New annual data from ISPB and PBIL shows that there were more than 32,000 sports-related eye injuries treated in the United States last year, an increase of almost 20 percent from the previous year. To educate the public on the risk of significant and potentially blinding eye injuries and the need for proper eye protection, we have declared September as Sports Eye Safety Month.
In addition to providing free downloadable fact sheets, shareable social media graphics, and a dedicated webpage, Prevent Blindness is debuting a new episode in the online Focus on Eye Health Expert Series, “Sports Eye Safety.” Jeff Todd, president and CEO of Prevent Blindness, interviews sports vision specialist Keith Smithson, OD, of Northern Virginia Doctors of Optometry, and Sports Vision Pros.
The new ISPB/PBIL data showed once again that the category of “non-powder guns, darts, arrows, and slingshots” had the overall highest rate of eye injuries. For children ages 0-14, “pools and water sports” had the highest rate of injuries. Types of sports-related eye injuries include blunt trauma, penetrating injuries, eye infections, and corneal scratches and abrasions.
According to Keck Medicine of USC, athletes may also be at risk for a Radiation Eye Injury. Prolonged exposure to the ultraviolet rays of the sun can be incredibly harmful to vision. Athletes who play in water or snow sports, such as surfing or snow skiing are exposed to bright glaring sunlight that reflects off water or snow, increasing the risk of vision loss or damage.
We strongly recommend that athletes of any age wear protective eyewear when participating in sports. Athletes should always consult an eyecare professional to determine the best kind of eye protection for their sport and medical needs. Fortunately, according to the National Eye Institute, wearing the right protective eyewear can prevent 9 out of 10 sports-related eye injuries.
For parents/caregivers of children involved in sports, we recommend:
- Parents, teachers, school nurses and coaches should learn about the eye injury risks associated with sports before allowing children to participate.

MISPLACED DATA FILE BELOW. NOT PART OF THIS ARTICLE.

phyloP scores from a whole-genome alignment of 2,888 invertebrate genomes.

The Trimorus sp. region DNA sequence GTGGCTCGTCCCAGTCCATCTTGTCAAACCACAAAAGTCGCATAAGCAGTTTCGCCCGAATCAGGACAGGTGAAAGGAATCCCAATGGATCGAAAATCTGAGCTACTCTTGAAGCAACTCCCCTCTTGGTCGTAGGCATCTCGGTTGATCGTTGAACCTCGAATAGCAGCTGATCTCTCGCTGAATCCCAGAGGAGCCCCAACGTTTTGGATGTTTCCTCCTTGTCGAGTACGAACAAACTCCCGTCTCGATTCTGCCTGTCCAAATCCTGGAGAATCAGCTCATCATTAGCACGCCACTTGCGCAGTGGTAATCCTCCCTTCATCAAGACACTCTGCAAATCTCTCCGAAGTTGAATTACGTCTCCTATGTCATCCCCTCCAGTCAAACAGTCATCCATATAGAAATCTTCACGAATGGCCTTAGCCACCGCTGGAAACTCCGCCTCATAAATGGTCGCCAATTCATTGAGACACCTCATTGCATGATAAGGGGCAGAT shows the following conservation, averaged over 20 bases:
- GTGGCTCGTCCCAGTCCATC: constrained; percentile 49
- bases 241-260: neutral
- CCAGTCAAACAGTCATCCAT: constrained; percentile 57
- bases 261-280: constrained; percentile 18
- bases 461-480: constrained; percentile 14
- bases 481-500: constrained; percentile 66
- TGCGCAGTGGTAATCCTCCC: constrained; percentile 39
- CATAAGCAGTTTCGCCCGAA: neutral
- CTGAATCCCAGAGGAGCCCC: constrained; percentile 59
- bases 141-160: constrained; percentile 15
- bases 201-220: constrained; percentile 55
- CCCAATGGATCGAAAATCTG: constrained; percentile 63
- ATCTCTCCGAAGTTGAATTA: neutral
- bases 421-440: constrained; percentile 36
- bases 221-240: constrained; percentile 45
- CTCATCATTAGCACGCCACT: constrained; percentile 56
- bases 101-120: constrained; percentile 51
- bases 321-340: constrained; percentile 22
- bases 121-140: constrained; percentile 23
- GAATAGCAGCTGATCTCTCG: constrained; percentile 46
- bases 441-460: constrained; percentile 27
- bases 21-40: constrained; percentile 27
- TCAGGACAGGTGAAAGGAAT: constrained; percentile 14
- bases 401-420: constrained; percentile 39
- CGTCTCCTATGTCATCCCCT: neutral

- Parents should consult an eye doctor for protective eyewear recommendations before enrolling a child in any sports program.
- Parents should only enroll children in after-school organized sports through school districts, community centers, park districts and recreation centers where adults supervise all sports activity. Ideally, an adult trained in the prevention, recognition and immediate care of an eye injury should always be present.
- Parents should meet with a child’s coach or athletic trainer to make sure that proper procedures are in place to deal with a child’s eye injury should one occur.
- Parents, teachers, school nurses and coaches should familiarize themselves with the warning signs of an eye injury and know when to seek treatment.
ISPB, PBIL, Prevent Blindness, and Rec Specs are partnering during September’s Sports Eye Safety Month to promote education and awareness on ways to protect vision. To download free educational and promotional materials, including the Sports Eye Safety Guide from Liberty Sport, the company behind Rec Specs, visit LibertySport.com/resources, or contact Jon Phillips at (973) 882-0986 x113, or email@example.com. Social media toolkits are also available by request.
For more information on sports eye safety and injury prevention visit PreventBlindness.org/sports-eye-safety.